Dive Dry with Dr. Bill

#185: The Moon Snail

This week I am returning you to the sandy bottom habitats off our island (and elsewhere in southern California, of course). Here we will take a peek at a relative of your common everyday garden snail. Unlike its strictly vegetarian terrestrial cousin, this marine species is a vicious predator. No namby pamby salad or tofu for this critter! It would much rather have a good clam chowder, Manhattan or New England style. I'm referring to the moon snail.

Although there are two species I'm aware of in our waters, the more common one is the Lewis' moon snail. My research revealed that this snail was named for Meriwether Lewis of the Lewis and Clark Expedition who found them at the mouth of the Columbia River. It is the largest of the moon snail species. This mollusc species is found on sand and mud bottoms in protected bays and to depths of 150 meters (nearly 500 feet) on soft bottoms off open coasts. Since I can't dive that deep, I located one at about 30 feet for this column. This is a widely distributed West Coast species, found from Vancouver Island in British Columbia to San Geronimo Island off Baja California.

The moon snail has a large globe-shaped shell that can be up to 5" in diameter. Their muscular foot is even larger and gives the snail the stable base necessary to remain upright on the shifting sands. The large surface area of the foot not only assists in movement, it can also fold over to grasp potential prey. Shame on the moon snail... eating with their feet! How uncivilized can you be. The foot is equipped with cilia and mucus glands. The cilia beat against the sand to propel the animal forward, and the secretion from the mucus glands creates a much slicker surface on which to glide. These snails can also move their muscular feet in waves almost like a caterpillar if faster motion is required.

The fully extended foot of the moon snail can be up to four times the volume of its shell. In fact, the "foot" may measure a foot across! Those of you who travel frequently will realize it isn't easy packing that much into a suitcase unless you jump up and down on top of it. The moon snail solves this dilemma in a different way. There is a series of spongy cavities or sinuses in the foot that allow it to take up sea water, move it from sinus to sinus and expel it. When the snail needs to draw its foot into the shell, it simply expels the excess water. If the foot won't fit entirely into the shoe... er, I mean shell... the snail may dig it into the sand or mud to protect it.

Moon snails feed primarily on clams which they are able to sense chemically at short distances. The muscular foot is used to dig into the soft substrate to reach the prey. It is then able to grasp the clam with its foot to hold it steady, and uses its radula to drill a hole into the clam's shell. However, this would not be possible without secretions from the "accessory boring organ" which apparently soften the shell so the radula can penetrate it. It is believed these secretions dissolve the glue that holds the calcium carbonate crystals of the clam's shell together. Once the hole is created, the snail can penetrate it with its feeding snout or suck the clam's tissues through it. Moon snails apparently have somewhat specific dietary preferences, choosing certain clam species over others... apparently they are very picky eaters.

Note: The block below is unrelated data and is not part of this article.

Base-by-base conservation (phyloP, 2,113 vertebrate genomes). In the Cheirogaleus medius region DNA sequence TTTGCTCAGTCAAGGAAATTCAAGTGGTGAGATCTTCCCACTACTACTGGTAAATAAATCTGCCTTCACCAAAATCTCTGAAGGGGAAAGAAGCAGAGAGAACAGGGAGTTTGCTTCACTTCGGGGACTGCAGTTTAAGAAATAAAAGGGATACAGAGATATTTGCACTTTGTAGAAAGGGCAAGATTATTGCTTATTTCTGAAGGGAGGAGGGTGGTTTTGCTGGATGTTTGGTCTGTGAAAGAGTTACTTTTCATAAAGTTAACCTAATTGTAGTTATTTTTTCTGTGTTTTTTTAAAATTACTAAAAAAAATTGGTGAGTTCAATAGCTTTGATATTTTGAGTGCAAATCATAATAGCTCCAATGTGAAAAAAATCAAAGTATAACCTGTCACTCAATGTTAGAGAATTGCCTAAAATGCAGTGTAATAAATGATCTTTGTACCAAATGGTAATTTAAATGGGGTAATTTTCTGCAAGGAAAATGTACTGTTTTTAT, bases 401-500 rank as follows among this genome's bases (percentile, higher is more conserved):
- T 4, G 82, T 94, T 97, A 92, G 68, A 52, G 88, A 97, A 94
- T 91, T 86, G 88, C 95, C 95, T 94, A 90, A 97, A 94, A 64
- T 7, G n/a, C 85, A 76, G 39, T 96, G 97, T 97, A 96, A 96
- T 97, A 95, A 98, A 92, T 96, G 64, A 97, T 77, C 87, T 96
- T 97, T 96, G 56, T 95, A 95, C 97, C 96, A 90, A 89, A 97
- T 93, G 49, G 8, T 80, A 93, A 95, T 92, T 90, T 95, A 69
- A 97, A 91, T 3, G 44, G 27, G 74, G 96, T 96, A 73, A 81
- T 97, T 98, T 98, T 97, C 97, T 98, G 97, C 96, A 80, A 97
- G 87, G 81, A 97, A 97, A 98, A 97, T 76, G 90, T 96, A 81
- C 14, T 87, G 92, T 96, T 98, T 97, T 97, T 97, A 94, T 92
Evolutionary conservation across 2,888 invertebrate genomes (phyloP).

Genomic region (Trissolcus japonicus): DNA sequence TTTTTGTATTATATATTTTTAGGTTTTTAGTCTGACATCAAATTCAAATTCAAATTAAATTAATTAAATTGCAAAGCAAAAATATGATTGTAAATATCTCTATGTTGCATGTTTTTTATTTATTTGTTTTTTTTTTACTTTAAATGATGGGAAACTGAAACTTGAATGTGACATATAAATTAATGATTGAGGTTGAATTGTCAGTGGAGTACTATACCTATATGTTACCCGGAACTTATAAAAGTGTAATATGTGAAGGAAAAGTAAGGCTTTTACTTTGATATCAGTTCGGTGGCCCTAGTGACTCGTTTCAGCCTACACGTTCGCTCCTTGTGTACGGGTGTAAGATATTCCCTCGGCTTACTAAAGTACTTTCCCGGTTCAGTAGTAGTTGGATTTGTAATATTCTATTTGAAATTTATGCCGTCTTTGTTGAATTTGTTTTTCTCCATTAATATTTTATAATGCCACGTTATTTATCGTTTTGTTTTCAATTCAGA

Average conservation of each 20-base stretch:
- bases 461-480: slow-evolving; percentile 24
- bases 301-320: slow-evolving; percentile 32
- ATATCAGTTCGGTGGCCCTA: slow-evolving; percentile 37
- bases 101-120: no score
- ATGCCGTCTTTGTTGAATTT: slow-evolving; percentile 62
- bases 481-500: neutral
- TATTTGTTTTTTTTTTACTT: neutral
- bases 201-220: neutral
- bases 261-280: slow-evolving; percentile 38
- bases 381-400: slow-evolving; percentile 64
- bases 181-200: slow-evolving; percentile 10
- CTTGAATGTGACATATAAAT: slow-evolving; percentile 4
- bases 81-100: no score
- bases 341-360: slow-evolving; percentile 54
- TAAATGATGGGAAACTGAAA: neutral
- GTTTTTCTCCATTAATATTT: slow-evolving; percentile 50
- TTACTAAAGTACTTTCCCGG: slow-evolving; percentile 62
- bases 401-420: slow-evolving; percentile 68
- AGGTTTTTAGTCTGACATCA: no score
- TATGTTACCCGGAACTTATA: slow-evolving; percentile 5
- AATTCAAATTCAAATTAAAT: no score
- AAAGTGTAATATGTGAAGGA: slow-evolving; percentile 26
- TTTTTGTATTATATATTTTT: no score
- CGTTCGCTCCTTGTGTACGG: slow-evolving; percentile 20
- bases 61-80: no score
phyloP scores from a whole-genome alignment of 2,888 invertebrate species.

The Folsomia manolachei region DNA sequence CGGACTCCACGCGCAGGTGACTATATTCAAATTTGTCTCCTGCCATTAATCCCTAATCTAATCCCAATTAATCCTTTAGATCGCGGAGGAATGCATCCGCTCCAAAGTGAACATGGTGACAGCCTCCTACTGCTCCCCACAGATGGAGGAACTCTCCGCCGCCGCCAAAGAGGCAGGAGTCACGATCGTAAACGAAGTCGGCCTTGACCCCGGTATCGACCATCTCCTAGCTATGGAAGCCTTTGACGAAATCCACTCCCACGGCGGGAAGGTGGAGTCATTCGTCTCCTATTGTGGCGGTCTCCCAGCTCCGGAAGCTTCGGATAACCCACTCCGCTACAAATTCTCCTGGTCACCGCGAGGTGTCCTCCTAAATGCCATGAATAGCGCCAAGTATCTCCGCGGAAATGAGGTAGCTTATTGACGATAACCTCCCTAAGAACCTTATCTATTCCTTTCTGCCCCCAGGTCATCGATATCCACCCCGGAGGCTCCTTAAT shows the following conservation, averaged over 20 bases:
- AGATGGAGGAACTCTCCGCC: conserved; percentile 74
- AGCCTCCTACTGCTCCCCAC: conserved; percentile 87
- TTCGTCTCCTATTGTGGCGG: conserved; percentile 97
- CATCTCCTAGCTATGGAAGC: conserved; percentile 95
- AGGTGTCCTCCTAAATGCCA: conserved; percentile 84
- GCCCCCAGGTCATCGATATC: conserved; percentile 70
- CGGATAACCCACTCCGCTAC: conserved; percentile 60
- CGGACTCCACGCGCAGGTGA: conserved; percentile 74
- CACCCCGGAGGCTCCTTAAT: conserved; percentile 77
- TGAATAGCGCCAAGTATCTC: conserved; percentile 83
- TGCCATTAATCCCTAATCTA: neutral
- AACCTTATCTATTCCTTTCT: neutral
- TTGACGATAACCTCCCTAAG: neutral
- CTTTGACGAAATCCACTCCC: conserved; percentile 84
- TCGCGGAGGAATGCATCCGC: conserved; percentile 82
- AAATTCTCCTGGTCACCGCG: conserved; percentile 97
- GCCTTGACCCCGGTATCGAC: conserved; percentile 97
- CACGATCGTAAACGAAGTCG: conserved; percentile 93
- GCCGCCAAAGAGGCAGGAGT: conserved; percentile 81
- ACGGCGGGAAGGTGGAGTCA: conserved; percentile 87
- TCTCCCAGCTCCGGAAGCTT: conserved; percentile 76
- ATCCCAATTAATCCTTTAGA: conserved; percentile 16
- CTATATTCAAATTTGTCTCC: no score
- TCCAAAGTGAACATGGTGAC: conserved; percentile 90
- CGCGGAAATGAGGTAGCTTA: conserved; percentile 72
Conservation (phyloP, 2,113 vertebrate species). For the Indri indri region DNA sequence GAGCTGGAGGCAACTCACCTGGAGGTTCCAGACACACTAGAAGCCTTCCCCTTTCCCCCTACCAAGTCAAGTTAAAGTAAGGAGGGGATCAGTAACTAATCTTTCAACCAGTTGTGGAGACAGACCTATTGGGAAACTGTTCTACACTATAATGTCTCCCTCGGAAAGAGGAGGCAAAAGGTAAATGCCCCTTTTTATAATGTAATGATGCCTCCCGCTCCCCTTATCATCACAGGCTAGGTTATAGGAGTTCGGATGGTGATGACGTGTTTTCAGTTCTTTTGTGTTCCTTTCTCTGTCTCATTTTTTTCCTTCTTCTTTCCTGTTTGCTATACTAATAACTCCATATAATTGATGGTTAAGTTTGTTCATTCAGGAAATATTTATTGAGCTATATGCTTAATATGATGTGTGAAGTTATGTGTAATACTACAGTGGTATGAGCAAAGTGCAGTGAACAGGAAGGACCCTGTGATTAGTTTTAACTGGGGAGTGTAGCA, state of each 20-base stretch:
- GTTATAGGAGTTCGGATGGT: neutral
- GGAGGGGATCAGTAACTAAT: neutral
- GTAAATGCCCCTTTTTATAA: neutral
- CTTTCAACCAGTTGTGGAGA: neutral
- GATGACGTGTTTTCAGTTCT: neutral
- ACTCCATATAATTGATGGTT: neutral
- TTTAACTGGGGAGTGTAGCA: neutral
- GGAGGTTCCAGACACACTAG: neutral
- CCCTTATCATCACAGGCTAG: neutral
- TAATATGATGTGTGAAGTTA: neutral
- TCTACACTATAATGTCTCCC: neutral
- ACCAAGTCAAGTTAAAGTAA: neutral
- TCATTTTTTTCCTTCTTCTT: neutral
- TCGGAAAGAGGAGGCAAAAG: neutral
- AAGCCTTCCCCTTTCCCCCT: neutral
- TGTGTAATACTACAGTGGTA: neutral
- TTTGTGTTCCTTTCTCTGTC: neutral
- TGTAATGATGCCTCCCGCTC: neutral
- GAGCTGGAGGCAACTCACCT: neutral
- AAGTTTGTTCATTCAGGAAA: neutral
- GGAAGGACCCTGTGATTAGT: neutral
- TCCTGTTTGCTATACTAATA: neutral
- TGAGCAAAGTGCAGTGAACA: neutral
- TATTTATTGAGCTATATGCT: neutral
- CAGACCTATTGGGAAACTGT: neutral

The largest moon snails tend to be mostly female. Males and females mate and produce an egg mass known as a collar. The collar receives its shape because it is formed against the shell and the foot. A layer of small eggs numbering up to 100,000 is encased in two layers of sand held together by mucus. The eggs hatch into larvae that remain within the collar for several weeks until it disintegrates. One report states they settle to the bottom and another that they feed in the plankton before settling. I guess the scientific verdict is still out on that. The young snails feed primarily on diatoms and algae until they are about half a year old. At this time they switch to their carnivorous diet. Individuals may live for several years.

Moon snail shells have been found in Native American kitchen middens suggesting they were an occasional food source. In researching this column I discovered that even today they are taken for food, and that the California Department of Fish & Game had established a bag limit of five back in the late 1970's. Seagulls are another predator that feeds on them... that is if they can't snatch my pan dulce from my hand or a visitor's french fries from their plate.

© 2006 Dr. Bill Bushing. Watch the "Dive Dry with Dr. Bill" underwater videos on Catalina Cable TV channel 49, 10:00 AM and 5:00 PM weekdays. Please help me climb out of self-imposed poverty... buy my "Munching and Mating in the Macrocystis," "Great White Sharks of Guadalupe," "Calimari Concupiscence: Mating Squid, "or "Giant Sea Bass" DVD's. Yes, take Dr. Bill home with you... we'll both be glad you did!

Moon snail using foot to crawl along soft sandy bottom; egg collar (lower right) on sand.

This document maintained by Dr. Bill Bushing.
Material and images © 2006 Star Thrower Educational Multimedia